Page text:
Bowman accepts plea for 2011 shooting death
A seemingly remorseful Terrell Bowman, turned to apologize and ask for forgiveness from the family of the man he was convicted Monday of killing nearly four years ago.
Bowman, 23, accepted a plea to second-degree murder in the shooting death of Dwante Patterson. Bowman will spend a little more than 10 years to just over 13 years in prison. He has been in the Rowan County Detention Center under no bond since his December 2011 arrest.
Rowan District Attorney Brandy Cook and Assistant District Attorney Tim Gould each recounted the events that led to Patterson’s death during a Monday afternoon hearing before Superior Court Judge Mark Klass.
Patterson and Bowman argued at the Mildred Avenue home of Wendy Lilly, the mother of three of Patterson’s 13 children. Bowman, at the time, was Lilly’s boyfriend of 10 months.
Patterson’s longtime girlfriend, Julia Medrano, drove him to the home to pay for a babysitter. Witnesses, including Lilly, and some of the children that were at the home, told police Patterson was upset that Bowman struck Patterson’s daughter in the face. Lilly kicked Bowman out of her home a week before the shooting, but allowed him to return the day before. Bowman’s attorney, James Randolph told the court Bowman was disciplining the child because she was being disrespectful.
The two men pushed each other, but it wasn’t clear who began the shoving. Lilly’s statement to police was that she never saw Patterson with a gun. Medrano repeatedly begged Patterson to just leave the house, Cook said.
Bowman went into a back bedroom and Patterson followed all the while warning Bowman not to touch his children. Bowman shot Patterson in the upper back, it appeared as Patterson was walking away. Patterson ran out of the house, stumbled on the street and ran toward Vance Avenue. Bowman ran after him, according to his attorney, firing a few other “warning” shots. Those warning shots struck a sign.
Patterson was struck once in the back, an autopsy report revealed, and he later died at the hospital.
Drew Charleston, a friend of Bowman’s told police he believed Patterson was the aggressor in the argument, but he also said, he believed Patterson was preparing to leave before he was shot.
Cook said Patterson’s family believes the situation escalated because he was intoxicated. A toxicology report said his blood alcohol content was .18, more than double the legal 0.08 limit.
Randolph said Patterson showed up unannounced and uninvited to Lilly’s home and began threatening his client. He added Bowman believed Patterson had a gun.
“It was never his intention to kill anybody. It’s a tragic situation for everybody,” Randolph said.
Bowman jumped into a waiting car and tossed the gun, a Smith & Wesson, out the window. He turned himself into authorities the next day.
The gun was recovered the day after the shooting in the yard of a Wiley Avenue home. The property owner contacted police after he found the gun. He removed it because there were children in the neighborhood the man told police.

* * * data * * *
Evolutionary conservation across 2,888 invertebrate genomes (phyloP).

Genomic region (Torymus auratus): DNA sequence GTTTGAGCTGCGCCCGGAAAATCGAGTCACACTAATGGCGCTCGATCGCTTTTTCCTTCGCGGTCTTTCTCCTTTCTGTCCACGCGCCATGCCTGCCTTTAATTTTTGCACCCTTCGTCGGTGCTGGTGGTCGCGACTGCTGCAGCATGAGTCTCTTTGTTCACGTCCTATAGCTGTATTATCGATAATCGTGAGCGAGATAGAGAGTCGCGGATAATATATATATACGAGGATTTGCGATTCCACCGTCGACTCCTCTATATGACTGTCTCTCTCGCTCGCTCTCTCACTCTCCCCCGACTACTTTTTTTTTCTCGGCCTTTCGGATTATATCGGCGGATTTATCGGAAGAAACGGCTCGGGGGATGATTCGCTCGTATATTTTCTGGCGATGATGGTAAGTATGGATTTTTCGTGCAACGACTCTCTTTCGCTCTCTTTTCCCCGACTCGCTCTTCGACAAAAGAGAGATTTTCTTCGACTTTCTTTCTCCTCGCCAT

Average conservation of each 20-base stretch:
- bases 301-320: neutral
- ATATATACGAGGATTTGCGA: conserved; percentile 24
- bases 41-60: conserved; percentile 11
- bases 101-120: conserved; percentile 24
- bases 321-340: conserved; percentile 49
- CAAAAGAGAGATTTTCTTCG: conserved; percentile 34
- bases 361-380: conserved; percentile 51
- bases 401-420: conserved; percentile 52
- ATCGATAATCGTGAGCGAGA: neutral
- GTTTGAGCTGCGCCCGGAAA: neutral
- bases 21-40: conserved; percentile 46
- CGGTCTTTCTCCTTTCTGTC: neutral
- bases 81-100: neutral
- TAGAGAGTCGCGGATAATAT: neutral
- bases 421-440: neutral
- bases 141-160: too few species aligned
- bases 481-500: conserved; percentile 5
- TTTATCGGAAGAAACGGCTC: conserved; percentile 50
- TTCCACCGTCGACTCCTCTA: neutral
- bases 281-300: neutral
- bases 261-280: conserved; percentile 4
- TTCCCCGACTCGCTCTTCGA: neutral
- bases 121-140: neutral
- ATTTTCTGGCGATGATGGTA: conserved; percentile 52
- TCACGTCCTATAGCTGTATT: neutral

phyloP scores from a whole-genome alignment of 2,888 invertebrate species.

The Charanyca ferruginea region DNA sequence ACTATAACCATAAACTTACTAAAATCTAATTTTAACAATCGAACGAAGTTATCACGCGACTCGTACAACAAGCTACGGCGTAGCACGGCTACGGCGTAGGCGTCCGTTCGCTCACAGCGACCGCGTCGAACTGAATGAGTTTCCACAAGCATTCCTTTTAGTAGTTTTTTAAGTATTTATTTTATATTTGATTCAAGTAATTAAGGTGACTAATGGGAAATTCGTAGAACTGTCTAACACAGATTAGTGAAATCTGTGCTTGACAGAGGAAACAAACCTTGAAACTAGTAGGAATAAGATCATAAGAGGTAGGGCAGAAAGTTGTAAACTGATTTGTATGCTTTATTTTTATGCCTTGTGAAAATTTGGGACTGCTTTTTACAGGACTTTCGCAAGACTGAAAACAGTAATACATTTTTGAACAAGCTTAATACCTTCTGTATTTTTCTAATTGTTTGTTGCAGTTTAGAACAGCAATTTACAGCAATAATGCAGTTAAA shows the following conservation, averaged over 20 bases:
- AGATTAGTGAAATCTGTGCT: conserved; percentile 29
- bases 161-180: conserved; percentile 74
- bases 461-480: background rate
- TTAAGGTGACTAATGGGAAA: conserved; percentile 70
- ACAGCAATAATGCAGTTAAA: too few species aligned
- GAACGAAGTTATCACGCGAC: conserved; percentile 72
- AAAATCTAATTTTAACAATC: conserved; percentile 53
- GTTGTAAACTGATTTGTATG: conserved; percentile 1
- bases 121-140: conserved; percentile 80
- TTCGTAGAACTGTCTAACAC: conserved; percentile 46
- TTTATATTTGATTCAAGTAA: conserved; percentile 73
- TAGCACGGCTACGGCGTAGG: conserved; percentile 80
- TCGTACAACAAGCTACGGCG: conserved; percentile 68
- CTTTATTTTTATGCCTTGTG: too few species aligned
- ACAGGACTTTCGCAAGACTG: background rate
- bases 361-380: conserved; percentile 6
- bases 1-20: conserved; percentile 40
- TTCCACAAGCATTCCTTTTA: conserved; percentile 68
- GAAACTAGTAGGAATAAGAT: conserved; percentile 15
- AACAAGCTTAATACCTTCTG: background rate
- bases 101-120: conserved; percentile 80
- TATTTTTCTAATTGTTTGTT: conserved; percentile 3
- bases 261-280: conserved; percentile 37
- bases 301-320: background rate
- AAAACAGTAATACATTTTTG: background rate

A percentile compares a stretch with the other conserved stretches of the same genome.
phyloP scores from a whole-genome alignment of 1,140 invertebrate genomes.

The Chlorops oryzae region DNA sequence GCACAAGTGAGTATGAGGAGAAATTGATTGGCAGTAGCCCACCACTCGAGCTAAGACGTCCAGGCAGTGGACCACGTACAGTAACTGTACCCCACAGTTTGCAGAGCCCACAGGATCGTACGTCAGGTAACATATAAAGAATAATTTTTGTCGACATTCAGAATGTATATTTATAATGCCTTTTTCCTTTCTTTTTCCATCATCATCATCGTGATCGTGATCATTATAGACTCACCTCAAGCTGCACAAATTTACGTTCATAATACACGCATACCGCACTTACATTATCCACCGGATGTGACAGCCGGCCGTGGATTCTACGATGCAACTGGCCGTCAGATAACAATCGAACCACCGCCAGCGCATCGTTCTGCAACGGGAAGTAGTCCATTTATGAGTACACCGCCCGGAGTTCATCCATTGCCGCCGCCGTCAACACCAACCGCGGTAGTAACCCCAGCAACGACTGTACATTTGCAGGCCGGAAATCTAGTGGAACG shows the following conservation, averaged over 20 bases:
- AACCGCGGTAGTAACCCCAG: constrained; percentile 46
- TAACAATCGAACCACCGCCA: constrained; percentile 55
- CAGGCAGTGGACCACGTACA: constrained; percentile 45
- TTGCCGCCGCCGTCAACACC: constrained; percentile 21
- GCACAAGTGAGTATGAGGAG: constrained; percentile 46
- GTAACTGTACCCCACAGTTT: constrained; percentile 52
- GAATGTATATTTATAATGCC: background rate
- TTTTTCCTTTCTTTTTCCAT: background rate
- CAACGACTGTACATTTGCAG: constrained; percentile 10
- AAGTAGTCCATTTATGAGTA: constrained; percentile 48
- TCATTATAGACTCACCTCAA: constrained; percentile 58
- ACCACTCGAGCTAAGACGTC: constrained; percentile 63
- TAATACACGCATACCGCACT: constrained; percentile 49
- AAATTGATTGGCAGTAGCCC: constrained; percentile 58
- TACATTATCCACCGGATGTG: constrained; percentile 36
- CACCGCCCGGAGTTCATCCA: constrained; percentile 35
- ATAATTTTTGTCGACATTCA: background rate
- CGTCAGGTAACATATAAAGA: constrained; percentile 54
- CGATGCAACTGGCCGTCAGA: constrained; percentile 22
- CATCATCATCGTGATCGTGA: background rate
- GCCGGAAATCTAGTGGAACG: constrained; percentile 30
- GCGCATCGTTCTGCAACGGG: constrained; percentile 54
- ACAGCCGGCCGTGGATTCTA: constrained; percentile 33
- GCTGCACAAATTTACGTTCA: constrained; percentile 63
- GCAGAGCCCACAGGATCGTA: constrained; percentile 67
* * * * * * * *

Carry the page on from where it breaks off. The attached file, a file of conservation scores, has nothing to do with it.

“To say I’m simply sorry would be an understatement,” Bowman said, facing Patterson’s family.
He asked Patterson’s family to forgive him and apologized for the hurt he caused.
“I pray to Allah that you find it in your heart to forgive me,” he said.
Barbara Maxwell, Patterson’s mother, said Bowman took someone who was precious to her. She said her son’s death has changed the lives of his children, two of whom she said have joined gangs.
“I can’t hear his laughter. I can’t see his face,” Maxwell said through tears.
She said it seems like only yesterday he was killed. She wished Bowman the best, but said he took away a big part of her family’s life.
Medrano, also has three children with Patterson, and said she doesn’t believe Bowman is sorry for his actions. She pleaded with him to “tell the truth.”
“My kids do not have a father,” she said.
She said her life has been flipped upside down.
“All I’ve gained is heartache,” Medrano said.
Tameka Patterson, the sister of Dwante, told the court she struggled with her brother’s death.
“I understand your apology, but at the same time, we have choices,” she said.
Patterson denied her brother would’ve had a gun, but admits he would’ve fought back.
She told Bowman she hopes he comes out a changed man.
“It’s sad because you haven’t even begun to live,” she said.
Tracey Oglesby and her daughter, Tequila, both said they were pleased with the sentence and felt justice had been served.
“We knew Dwante. I’m very sorry for the family,” Tracey said.
Tequila said she felt it was best that both families start to move on. She said she prays that Patterson’s family would find strength.
Currently, there are 16 others in the Rowan County jail awaiting trial for first-degree murder, two more are in the jail for attempted murder charges.
Contact reporter Shavonne Potts at 704-797-4253.